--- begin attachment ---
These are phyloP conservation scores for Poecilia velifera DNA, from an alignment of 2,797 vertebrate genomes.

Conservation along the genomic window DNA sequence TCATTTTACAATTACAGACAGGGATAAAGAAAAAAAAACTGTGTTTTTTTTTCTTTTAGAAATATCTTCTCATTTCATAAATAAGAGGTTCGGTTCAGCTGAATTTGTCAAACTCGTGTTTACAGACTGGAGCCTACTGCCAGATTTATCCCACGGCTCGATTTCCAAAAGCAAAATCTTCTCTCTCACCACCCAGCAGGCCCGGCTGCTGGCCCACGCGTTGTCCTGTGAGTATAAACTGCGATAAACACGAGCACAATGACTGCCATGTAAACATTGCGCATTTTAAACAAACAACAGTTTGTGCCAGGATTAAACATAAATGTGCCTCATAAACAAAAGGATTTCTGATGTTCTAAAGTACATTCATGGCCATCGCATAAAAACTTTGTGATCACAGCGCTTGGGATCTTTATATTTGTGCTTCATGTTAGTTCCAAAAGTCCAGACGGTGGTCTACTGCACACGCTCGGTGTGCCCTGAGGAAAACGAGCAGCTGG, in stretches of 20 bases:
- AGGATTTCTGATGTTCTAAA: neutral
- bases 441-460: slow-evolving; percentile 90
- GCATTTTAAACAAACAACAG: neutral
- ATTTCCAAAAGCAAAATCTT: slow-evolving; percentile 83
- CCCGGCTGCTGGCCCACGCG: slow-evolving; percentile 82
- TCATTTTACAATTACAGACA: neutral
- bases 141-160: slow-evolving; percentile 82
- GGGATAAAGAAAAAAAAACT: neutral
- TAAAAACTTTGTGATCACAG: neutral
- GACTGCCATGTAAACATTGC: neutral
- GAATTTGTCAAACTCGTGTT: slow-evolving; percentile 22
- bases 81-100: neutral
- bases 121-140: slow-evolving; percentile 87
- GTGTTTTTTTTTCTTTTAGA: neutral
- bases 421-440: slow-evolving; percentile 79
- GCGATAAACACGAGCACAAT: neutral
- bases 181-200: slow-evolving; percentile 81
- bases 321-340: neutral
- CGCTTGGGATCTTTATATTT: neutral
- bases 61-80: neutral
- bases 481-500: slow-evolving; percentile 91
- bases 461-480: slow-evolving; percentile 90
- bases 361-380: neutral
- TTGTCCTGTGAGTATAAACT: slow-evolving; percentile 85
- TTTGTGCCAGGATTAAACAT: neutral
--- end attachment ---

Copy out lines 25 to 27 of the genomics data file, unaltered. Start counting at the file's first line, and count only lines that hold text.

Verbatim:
- bases 361-380: neutral
- TTGTCCTGTGAGTATAAACT: slow-evolving; percentile 85
- TTTGTGCCAGGATTAAACAT: neutral